The Sacramento area is known for its trees, the Sacramento and the American Rivers, but there is also a lot of wild life. This is in part because the river corridor was kept wide enough not only for the river to flood, but for many animals to wander around.
Here I present a humming bird nest that I found at a home I visited close to the American River College. The house was built in 1955, the same year the College opened.
There are eight species of hummingbirds living in California. (Click on the picture to see the large version when available.)
Allen’s Hummingbird (Selasphorus sasin)
Anna’s Hummingbird (Calipte anna)
Black Chinned Hummingbird (Archilochus alexandri)
Broad-tailed Hummingbird (Selasphorus platycercus; rare)
Calliope Hummingbird (Selasphorus calliope)
Costa’s Hummingbird (Calipte costae; rare)
Roufus Hummingbirds (Selasphorus rufus)
Ruby-throated Hummingbird (Archilochus colubris; accidental)
Hummingbirds Come and Go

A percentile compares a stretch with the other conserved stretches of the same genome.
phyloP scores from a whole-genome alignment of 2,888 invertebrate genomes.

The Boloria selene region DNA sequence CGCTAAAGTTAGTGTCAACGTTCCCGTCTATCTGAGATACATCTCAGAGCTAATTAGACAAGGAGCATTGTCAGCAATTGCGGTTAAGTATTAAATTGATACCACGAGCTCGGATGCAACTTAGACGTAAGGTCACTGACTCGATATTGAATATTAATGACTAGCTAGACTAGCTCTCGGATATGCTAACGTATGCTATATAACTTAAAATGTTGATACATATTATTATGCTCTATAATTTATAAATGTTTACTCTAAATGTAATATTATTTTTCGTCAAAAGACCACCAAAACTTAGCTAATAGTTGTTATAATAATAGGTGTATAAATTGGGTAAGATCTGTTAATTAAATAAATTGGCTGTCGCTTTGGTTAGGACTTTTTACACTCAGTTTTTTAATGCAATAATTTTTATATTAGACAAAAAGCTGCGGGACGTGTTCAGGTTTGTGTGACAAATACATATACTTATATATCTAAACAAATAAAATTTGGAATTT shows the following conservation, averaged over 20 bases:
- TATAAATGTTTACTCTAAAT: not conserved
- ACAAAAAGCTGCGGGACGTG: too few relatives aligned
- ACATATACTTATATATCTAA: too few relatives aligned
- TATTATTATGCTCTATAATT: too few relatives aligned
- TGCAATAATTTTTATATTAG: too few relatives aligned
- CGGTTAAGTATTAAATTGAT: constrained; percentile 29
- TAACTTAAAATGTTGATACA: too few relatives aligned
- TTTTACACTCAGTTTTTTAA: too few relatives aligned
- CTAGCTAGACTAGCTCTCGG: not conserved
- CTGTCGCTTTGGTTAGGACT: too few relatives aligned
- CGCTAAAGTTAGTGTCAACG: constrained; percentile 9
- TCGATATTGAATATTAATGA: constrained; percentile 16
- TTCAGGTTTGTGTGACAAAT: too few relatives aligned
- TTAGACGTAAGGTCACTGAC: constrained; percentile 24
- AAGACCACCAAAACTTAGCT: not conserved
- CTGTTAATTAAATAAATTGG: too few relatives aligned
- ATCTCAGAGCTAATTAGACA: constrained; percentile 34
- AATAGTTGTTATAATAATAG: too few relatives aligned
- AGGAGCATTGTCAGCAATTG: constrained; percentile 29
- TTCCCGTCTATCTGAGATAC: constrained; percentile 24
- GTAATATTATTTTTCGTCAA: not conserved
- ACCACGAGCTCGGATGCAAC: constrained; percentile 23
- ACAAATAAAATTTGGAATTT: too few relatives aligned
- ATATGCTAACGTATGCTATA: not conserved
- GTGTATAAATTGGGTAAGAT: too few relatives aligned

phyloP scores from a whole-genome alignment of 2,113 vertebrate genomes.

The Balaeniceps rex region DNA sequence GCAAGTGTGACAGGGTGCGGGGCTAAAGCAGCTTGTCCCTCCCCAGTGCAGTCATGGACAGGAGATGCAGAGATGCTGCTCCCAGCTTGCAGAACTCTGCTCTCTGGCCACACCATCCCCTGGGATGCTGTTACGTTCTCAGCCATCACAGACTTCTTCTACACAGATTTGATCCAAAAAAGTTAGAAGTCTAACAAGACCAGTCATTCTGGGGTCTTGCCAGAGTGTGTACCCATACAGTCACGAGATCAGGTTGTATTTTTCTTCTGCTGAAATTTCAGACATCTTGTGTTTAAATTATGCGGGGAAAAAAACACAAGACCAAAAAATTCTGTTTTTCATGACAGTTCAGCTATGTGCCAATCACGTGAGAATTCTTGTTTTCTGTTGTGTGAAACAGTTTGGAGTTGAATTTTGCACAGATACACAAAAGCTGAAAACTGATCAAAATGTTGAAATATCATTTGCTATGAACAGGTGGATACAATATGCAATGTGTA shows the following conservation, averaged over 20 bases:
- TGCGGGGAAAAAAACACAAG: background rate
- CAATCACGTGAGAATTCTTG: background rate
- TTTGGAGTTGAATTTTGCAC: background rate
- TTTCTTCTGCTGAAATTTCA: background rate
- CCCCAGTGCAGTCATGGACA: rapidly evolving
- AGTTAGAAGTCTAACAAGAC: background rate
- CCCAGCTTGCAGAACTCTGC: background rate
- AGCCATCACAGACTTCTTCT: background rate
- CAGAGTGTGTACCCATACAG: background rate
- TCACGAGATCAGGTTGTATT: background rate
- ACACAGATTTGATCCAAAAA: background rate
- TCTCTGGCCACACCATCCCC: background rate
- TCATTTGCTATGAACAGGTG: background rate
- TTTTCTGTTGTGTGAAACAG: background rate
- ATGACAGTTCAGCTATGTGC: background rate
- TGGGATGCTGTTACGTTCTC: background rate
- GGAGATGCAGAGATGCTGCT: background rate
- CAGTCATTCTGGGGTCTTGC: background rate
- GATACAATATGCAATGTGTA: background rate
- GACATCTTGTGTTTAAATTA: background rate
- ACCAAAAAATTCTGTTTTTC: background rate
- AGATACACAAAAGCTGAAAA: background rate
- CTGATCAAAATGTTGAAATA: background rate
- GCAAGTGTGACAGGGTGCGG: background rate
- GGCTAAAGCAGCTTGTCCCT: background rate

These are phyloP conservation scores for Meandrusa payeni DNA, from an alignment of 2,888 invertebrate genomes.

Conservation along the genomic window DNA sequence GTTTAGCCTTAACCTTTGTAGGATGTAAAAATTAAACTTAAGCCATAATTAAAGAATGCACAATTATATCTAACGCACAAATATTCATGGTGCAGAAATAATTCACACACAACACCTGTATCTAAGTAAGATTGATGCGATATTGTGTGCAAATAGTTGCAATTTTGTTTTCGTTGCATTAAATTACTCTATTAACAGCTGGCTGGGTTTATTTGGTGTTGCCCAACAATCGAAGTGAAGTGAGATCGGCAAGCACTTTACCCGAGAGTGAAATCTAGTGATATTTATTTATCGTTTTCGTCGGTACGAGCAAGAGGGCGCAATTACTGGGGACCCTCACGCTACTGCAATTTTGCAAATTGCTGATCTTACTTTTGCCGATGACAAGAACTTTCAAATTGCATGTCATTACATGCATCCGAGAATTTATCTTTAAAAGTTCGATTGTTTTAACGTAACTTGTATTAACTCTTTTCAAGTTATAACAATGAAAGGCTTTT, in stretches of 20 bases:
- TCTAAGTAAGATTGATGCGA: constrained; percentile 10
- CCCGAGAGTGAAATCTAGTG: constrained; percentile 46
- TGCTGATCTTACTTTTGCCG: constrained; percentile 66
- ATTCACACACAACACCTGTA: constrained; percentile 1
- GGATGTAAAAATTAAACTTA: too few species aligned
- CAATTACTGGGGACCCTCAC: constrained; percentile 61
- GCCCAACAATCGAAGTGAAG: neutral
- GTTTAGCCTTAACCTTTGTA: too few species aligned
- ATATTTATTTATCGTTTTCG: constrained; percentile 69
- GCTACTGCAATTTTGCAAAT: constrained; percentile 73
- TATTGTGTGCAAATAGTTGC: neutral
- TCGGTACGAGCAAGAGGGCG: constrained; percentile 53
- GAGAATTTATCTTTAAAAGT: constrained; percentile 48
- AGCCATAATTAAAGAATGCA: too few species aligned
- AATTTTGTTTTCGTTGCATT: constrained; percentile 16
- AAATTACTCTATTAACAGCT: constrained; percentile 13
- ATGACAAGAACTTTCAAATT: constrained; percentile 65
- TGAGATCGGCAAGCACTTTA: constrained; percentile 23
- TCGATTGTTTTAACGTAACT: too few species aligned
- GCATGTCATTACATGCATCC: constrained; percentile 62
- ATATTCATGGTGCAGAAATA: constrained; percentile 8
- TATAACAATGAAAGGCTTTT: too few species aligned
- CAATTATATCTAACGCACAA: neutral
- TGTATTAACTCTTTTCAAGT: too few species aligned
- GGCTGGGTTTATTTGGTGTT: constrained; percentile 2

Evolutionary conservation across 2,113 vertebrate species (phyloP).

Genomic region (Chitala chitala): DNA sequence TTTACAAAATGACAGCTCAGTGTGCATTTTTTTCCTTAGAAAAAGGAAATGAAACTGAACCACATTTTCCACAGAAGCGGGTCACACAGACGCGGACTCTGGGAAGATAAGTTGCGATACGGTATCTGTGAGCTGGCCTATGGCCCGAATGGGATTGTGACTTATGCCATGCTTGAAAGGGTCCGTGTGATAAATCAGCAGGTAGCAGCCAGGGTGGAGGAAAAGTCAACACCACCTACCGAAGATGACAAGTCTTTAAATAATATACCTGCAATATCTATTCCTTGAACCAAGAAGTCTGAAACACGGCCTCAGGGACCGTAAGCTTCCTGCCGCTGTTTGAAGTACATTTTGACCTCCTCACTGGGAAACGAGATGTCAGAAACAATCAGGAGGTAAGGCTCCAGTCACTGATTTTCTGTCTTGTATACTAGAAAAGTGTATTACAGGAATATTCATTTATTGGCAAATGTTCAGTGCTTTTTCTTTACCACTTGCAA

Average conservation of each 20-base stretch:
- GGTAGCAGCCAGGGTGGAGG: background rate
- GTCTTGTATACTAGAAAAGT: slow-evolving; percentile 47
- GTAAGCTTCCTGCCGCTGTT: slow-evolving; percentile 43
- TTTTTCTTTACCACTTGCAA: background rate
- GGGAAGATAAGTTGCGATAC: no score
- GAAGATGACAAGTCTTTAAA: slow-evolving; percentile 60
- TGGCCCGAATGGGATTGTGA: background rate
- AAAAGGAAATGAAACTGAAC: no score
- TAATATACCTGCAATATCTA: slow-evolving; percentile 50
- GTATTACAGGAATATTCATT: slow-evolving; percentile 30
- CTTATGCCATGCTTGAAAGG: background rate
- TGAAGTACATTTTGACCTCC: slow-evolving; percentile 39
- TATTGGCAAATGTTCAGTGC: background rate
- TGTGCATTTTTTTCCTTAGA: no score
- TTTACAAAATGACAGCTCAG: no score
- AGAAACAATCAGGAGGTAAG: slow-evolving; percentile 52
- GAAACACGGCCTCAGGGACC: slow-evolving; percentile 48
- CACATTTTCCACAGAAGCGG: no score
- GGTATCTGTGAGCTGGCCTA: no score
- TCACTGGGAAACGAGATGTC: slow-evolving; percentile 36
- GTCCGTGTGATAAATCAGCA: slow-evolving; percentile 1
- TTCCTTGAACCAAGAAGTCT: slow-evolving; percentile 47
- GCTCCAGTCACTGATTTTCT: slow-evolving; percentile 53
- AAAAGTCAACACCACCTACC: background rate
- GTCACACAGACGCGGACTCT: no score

You may have noticed that hummingbird tend to disappear at times. This is a natural cycle of life for hummingbirds.
Females tends to their young in late spring and they generally won’t come to your yard while doing so.
Males protect their turf, especially next to their chosen female. They will oust all other males from their territory.
At the end of summer, many hummingbird (depends on the species) fly South in warmer weather. They’ll migrate back on the following spring.
To increase changes that these birds come and visit your yard, the best is to have the type of flowers they like. Two that they particularly like are coral honeysuckles (Lonicera sempervirens) and cardinal flowers (Lobelia cardinalis). Note that varies between species.
People also like to install hummingbird feeders with that red liquid in them. Make sure that those are clean. Specifically, make sure no mold is growing on the feeder as it can be fatal to the birds.
Hummingbird in Our Backyard Mimosa Tree
I often see hummingbird, but I usually don’t have my phone with me in my backyard. Today I had my phone and a hummingbird decided to visit our Mimosa Tree which is blooming with these beautiful pink flowers.
First I saw the bird having a drink and then it decided to pause on a branch. That’s when I started filming. The pause was for about three minutes today and then it flew around to drink more pollen. There is a really good few seconds when the bird flies in front of the blue sky which really shows how hummingbirds fly (even at the very slow speed our smartphone record videos).